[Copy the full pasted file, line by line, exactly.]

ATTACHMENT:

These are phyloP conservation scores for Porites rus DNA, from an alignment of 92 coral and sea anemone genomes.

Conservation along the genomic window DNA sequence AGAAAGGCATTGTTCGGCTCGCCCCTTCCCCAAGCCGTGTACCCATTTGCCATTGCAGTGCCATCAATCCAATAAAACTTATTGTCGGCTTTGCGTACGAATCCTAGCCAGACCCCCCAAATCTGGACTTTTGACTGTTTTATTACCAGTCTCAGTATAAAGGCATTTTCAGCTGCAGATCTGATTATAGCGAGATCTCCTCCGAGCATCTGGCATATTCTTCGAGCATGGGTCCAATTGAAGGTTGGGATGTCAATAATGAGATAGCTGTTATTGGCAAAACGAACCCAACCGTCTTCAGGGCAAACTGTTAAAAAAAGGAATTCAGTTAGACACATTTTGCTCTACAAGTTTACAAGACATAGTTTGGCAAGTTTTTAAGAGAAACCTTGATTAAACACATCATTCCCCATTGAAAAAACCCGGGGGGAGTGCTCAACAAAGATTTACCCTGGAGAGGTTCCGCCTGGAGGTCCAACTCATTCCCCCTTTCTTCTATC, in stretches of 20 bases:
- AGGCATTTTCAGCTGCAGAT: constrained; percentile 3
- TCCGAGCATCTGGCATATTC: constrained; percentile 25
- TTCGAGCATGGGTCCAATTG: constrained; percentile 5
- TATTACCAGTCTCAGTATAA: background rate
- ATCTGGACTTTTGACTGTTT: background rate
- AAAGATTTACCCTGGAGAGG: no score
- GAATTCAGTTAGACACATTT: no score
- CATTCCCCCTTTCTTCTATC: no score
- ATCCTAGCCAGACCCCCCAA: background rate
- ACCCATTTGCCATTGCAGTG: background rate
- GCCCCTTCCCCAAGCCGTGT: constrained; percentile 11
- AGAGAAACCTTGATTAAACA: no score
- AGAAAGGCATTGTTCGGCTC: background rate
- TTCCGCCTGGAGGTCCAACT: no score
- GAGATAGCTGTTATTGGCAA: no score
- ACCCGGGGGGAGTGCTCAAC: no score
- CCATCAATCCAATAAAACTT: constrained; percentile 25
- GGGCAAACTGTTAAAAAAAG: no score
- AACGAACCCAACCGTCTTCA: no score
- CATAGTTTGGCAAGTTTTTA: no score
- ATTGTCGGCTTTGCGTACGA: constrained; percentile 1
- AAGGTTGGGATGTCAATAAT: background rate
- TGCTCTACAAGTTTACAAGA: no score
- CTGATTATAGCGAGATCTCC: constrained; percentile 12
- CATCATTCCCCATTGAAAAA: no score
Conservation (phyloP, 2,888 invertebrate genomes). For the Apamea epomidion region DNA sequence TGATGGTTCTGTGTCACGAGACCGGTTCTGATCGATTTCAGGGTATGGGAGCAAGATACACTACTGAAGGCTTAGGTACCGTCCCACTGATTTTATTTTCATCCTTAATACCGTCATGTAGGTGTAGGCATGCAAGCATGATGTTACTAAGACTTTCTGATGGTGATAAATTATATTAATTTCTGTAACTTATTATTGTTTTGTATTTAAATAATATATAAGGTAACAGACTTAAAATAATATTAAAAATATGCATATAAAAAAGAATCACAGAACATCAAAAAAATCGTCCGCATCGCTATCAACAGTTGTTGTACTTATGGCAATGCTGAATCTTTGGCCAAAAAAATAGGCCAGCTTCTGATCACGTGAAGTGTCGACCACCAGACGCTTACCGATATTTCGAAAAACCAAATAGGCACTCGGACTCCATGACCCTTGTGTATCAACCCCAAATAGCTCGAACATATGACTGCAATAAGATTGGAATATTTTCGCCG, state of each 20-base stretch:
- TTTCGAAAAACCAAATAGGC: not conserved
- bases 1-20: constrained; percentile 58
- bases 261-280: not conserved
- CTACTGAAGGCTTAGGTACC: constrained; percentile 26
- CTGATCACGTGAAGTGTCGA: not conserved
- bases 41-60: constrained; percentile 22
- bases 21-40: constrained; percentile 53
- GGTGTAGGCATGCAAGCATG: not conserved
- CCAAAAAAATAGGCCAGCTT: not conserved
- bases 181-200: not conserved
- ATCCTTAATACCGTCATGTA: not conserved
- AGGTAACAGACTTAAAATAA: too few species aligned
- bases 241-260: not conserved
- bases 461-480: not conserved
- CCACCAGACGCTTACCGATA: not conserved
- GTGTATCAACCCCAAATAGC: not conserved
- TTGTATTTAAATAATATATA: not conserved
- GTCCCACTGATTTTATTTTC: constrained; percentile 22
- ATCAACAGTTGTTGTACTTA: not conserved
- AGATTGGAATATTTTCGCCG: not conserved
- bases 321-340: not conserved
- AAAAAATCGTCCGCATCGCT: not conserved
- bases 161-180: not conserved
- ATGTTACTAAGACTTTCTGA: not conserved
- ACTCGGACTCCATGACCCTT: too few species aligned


These are phyloP conservation scores for Porites rus DNA, from an alignment of 92 coral and sea anemone genomes.

Conservation along the genomic window DNA sequence AGAAAGGCATTGTTCGGCTCGCCCCTTCCCCAAGCCGTGTACCCATTTGCCATTGCAGTGCCATCAATCCAATAAAACTTATTGTCGGCTTTGCGTACGAATCCTAGCCAGACCCCCCAAATCTGGACTTTTGACTGTTTTATTACCAGTCTCAGTATAAAGGCATTTTCAGCTGCAGATCTGATTATAGCGAGATCTCCTCCGAGCATCTGGCATATTCTTCGAGCATGGGTCCAATTGAAGGTTGGGATGTCAATAATGAGATAGCTGTTATTGGCAAAACGAACCCAACCGTCTTCAGGGCAAACTGTTAAAAAAAGGAATTCAGTTAGACACATTTTGCTCTACAAGTTTACAAGACATAGTTTGGCAAGTTTTTAAGAGAAACCTTGATTAAACACATCATTCCCCATTGAAAAAACCCGGGGGGAGTGCTCAACAAAGATTTACCCTGGAGAGGTTCCGCCTGGAGGTCCAACTCATTCCCCCTTTCTTCTATC, in stretches of 20 bases:
- AGGCATTTTCAGCTGCAGAT: constrained; percentile 3
- TCCGAGCATCTGGCATATTC: constrained; percentile 25
- TTCGAGCATGGGTCCAATTG: constrained; percentile 5
- TATTACCAGTCTCAGTATAA: background rate
- ATCTGGACTTTTGACTGTTT: background rate
- AAAGATTTACCCTGGAGAGG: no score
- GAATTCAGTTAGACACATTT: no score
- CATTCCCCCTTTCTTCTATC: no score
- ATCCTAGCCAGACCCCCCAA: background rate
- ACCCATTTGCCATTGCAGTG: background rate
- GCCCCTTCCCCAAGCCGTGT: constrained; percentile 11
- AGAGAAACCTTGATTAAACA: no score
- AGAAAGGCATTGTTCGGCTC: background rate
- TTCCGCCTGGAGGTCCAACT: no score
- GAGATAGCTGTTATTGGCAA: no score
- ACCCGGGGGGAGTGCTCAAC: no score
- CCATCAATCCAATAAAACTT: constrained; percentile 25
- GGGCAAACTGTTAAAAAAAG: no score
- AACGAACCCAACCGTCTTCA: no score
- CATAGTTTGGCAAGTTTTTA: no score
- ATTGTCGGCTTTGCGTACGA: constrained; percentile 1
- AAGGTTGGGATGTCAATAAT: background rate
- TGCTCTACAAGTTTACAAGA: no score
- CTGATTATAGCGAGATCTCC: constrained; percentile 12
- CATCATTCCCCATTGAAAAA: no score
Conservation (phyloP, 2,888 invertebrate genomes). For the Apamea epomidion region DNA sequence TGATGGTTCTGTGTCACGAGACCGGTTCTGATCGATTTCAGGGTATGGGAGCAAGATACACTACTGAAGGCTTAGGTACCGTCCCACTGATTTTATTTTCATCCTTAATACCGTCATGTAGGTGTAGGCATGCAAGCATGATGTTACTAAGACTTTCTGATGGTGATAAATTATATTAATTTCTGTAACTTATTATTGTTTTGTATTTAAATAATATATAAGGTAACAGACTTAAAATAATATTAAAAATATGCATATAAAAAAGAATCACAGAACATCAAAAAAATCGTCCGCATCGCTATCAACAGTTGTTGTACTTATGGCAATGCTGAATCTTTGGCCAAAAAAATAGGCCAGCTTCTGATCACGTGAAGTGTCGACCACCAGACGCTTACCGATATTTCGAAAAACCAAATAGGCACTCGGACTCCATGACCCTTGTGTATCAACCCCAAATAGCTCGAACATATGACTGCAATAAGATTGGAATATTTTCGCCG, state of each 20-base stretch:
- TTTCGAAAAACCAAATAGGC: not conserved
- bases 1-20: constrained; percentile 58
- bases 261-280: not conserved
- CTACTGAAGGCTTAGGTACC: constrained; percentile 26
- CTGATCACGTGAAGTGTCGA: not conserved
- bases 41-60: constrained; percentile 22
- bases 21-40: constrained; percentile 53
- GGTGTAGGCATGCAAGCATG: not conserved
- CCAAAAAAATAGGCCAGCTT: not conserved
- bases 181-200: not conserved
- ATCCTTAATACCGTCATGTA: not conserved
- AGGTAACAGACTTAAAATAA: too few species aligned
- bases 241-260: not conserved
- bases 461-480: not conserved
- CCACCAGACGCTTACCGATA: not conserved
- GTGTATCAACCCCAAATAGC: not conserved
- TTGTATTTAAATAATATATA: not conserved
- GTCCCACTGATTTTATTTTC: constrained; percentile 22
- ATCAACAGTTGTTGTACTTA: not conserved
- AGATTGGAATATTTTCGCCG: not conserved
- bases 321-340: not conserved
- AAAAAATCGTCCGCATCGCT: not conserved
- bases 161-180: not conserved
- ATGTTACTAAGACTTTCTGA: not conserved
- ACTCGGACTCCATGACCCTT: too few species aligned